Portrait of a woman, by Palma Vecchio (presumed to be Francesca Caccini).

Francesca Caccini was born on September 18, 1587 in Florence to Giulio Caccini, a successful Florentine musician. Her childhood was spent under her father’s musical tutelage, where she had the chance to showcase her talents in roles her father had written for the stage. Early in her career, Francesca attempted to gain recognition for her own musical talents outside of Florence, but found that her mild success was not comparable to the possibilities that a Medici patronage offered. Her father had long been a featured artist for the Medici family (who had ruled over Florence for some two hundred years); they were well known for their support of the arts. His contacts gave his daughter a way to get into the male-dominated Italian musical world in 1607. Despite her marriage to Giovanni Battista Signorini in November of the same year, Francesca sought to make her music known in a period which denied women that sort of public acclaim.

Once she was commissioned by the Medici family, her musical virtuosity gained her great fame. While working on opera compositions and practicing the four instruments she knew how to play, Francesca taught young female courtiers how to sing and play. However, her artistic talents stretched beyond the musical realm. Evidence that she also had a talent for the written word was found in the poetry that she wrote – in both Italian and Latin. It has been thought that some of these poems could have been lyrics written to accompany her compositions and shows how devoted Francesca was to her craft. Her artistic fervor did not subside with the births of her two children. Margherita was born in 1622 during her marriage to Signorini, and Tommaso was born in 1628 to her second husband, Tommaso Raffaeli. Following her second child’s birth, Francesca traveled throughout Europe to play for other European royalty, always returning home to the Medici court.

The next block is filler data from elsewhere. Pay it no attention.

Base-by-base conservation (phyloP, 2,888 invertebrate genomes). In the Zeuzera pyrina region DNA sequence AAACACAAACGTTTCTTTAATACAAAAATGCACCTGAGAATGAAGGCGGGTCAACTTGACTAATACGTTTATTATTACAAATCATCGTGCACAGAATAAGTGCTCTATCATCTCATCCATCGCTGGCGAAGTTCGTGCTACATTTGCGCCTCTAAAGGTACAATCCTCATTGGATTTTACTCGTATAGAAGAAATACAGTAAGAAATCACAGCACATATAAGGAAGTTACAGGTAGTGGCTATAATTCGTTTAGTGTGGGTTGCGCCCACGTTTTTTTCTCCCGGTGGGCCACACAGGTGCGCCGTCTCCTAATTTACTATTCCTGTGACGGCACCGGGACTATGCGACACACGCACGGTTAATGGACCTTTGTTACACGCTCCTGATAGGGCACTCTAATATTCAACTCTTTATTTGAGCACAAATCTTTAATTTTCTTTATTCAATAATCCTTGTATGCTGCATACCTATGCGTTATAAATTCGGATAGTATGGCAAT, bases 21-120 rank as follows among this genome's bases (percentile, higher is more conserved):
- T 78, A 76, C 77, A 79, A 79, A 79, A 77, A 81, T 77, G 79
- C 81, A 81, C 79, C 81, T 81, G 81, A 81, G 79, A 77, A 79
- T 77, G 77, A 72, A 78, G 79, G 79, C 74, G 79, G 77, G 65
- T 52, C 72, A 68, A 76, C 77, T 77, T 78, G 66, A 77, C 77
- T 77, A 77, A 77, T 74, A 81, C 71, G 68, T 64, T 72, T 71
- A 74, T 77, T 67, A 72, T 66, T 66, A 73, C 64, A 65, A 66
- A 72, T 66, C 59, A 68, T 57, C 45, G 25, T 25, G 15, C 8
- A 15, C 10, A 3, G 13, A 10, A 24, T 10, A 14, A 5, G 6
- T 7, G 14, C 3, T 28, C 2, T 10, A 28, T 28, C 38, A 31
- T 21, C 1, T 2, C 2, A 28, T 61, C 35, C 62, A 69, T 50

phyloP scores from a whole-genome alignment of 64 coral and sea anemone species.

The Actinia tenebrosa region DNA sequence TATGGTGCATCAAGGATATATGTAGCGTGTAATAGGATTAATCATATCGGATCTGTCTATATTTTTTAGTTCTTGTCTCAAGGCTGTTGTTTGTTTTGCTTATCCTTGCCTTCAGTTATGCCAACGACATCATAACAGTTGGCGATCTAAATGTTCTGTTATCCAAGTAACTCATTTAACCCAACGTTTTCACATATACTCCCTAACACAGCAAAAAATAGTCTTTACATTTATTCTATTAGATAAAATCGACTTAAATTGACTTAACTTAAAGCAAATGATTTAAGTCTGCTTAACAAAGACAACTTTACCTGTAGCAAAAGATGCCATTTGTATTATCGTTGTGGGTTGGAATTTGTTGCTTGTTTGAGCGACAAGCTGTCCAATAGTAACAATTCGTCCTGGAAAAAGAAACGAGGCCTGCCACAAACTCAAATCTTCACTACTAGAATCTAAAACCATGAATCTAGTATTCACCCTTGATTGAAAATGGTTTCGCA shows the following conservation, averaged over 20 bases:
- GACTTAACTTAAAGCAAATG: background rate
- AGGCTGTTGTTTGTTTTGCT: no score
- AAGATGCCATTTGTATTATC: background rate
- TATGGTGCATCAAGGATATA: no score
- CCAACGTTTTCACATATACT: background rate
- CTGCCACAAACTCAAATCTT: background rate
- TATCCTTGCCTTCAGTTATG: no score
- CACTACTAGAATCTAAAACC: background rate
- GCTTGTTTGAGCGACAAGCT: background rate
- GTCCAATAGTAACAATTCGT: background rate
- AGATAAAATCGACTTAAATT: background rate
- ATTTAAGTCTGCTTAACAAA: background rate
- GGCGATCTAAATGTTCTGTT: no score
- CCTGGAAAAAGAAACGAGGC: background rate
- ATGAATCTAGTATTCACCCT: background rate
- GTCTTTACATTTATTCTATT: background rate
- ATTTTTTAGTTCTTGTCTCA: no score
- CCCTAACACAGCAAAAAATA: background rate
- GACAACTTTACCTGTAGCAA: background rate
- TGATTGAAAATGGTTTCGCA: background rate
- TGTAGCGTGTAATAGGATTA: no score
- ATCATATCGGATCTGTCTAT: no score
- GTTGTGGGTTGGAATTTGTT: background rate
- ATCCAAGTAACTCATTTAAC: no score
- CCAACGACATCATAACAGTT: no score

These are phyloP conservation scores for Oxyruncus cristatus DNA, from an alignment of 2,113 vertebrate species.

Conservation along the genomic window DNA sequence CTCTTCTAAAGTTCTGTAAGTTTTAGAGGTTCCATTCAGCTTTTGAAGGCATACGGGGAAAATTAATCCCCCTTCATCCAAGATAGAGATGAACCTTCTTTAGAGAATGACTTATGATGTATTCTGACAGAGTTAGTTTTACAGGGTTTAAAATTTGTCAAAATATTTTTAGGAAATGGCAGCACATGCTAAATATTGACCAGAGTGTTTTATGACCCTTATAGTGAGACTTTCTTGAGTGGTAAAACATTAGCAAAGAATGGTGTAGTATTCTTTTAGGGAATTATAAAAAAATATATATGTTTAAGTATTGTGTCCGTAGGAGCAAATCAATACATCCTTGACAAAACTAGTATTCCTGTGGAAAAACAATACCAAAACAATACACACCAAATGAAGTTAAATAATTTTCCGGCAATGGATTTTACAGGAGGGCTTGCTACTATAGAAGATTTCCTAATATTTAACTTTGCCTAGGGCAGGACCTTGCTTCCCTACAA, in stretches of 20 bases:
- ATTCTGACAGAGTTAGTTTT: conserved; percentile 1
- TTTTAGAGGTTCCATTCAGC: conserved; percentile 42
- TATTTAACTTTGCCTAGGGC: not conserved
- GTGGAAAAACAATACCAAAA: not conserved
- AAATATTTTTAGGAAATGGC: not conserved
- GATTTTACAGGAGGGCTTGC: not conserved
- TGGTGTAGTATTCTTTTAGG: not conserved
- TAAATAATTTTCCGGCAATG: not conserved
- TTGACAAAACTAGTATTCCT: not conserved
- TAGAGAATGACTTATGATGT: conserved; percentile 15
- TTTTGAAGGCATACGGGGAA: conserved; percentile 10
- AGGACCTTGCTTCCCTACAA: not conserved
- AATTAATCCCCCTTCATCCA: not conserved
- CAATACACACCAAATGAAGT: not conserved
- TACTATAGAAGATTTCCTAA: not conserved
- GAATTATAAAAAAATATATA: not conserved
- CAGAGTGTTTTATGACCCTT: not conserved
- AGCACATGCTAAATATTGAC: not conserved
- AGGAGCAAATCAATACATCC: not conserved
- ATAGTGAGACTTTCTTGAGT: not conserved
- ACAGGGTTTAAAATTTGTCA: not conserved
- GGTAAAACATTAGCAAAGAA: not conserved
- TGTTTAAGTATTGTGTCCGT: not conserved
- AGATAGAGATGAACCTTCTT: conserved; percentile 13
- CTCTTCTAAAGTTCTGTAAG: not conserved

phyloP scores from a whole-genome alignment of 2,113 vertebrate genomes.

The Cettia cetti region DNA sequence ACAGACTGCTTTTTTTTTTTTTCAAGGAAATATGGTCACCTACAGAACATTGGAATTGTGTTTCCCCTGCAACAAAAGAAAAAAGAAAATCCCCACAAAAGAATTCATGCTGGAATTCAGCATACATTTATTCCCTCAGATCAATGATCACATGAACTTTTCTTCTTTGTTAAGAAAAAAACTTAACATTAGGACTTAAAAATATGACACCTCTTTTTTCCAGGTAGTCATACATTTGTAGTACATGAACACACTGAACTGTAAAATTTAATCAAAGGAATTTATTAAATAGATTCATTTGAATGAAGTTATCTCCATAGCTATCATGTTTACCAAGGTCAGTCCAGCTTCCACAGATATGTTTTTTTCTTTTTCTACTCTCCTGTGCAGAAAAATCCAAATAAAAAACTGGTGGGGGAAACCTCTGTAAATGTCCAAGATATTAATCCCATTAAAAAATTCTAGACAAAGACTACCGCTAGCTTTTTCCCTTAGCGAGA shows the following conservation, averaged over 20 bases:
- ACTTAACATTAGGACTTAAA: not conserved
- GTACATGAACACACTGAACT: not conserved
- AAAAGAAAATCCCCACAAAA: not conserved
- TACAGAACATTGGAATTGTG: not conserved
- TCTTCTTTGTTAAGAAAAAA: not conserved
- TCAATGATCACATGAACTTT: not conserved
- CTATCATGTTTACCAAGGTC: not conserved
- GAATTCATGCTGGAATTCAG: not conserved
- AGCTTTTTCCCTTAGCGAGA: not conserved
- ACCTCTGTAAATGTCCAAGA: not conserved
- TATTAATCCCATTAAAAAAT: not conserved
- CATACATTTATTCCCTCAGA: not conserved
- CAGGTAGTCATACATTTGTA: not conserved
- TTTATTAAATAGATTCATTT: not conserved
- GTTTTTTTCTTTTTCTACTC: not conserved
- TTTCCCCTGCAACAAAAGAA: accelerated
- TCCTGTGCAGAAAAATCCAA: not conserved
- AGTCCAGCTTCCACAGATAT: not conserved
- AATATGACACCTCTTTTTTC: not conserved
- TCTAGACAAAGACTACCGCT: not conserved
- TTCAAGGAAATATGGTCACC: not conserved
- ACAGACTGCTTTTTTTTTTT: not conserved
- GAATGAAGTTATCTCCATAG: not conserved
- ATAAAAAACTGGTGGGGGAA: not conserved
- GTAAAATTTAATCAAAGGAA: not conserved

Perhaps her most important historical contribution was her ability to secure her legacy by having her musical compositions published. In a period of time where society disapproved of women seeking public fulfillment out of traditionally male occupations, this was impressive. Francesca fought against these constraints to fill the world with music, and stood as an example that women could handle both motherhood and a profession. Recordings of her operas can be found across the internet and in hard copies across the globe. The oldest of her known compositions was written in 1625 (La liberazione di Ruggiero dall’isola d’Alcina, or The Liberation of Ruggiero from Alcina’s Island) and is considered by many to be the oldest opera written by a woman. Unfortunately, most physical copies of Francesca’s work did not survive past the Renaissance period, but those that did so remain beloved by opera goers and musical lovers alike.

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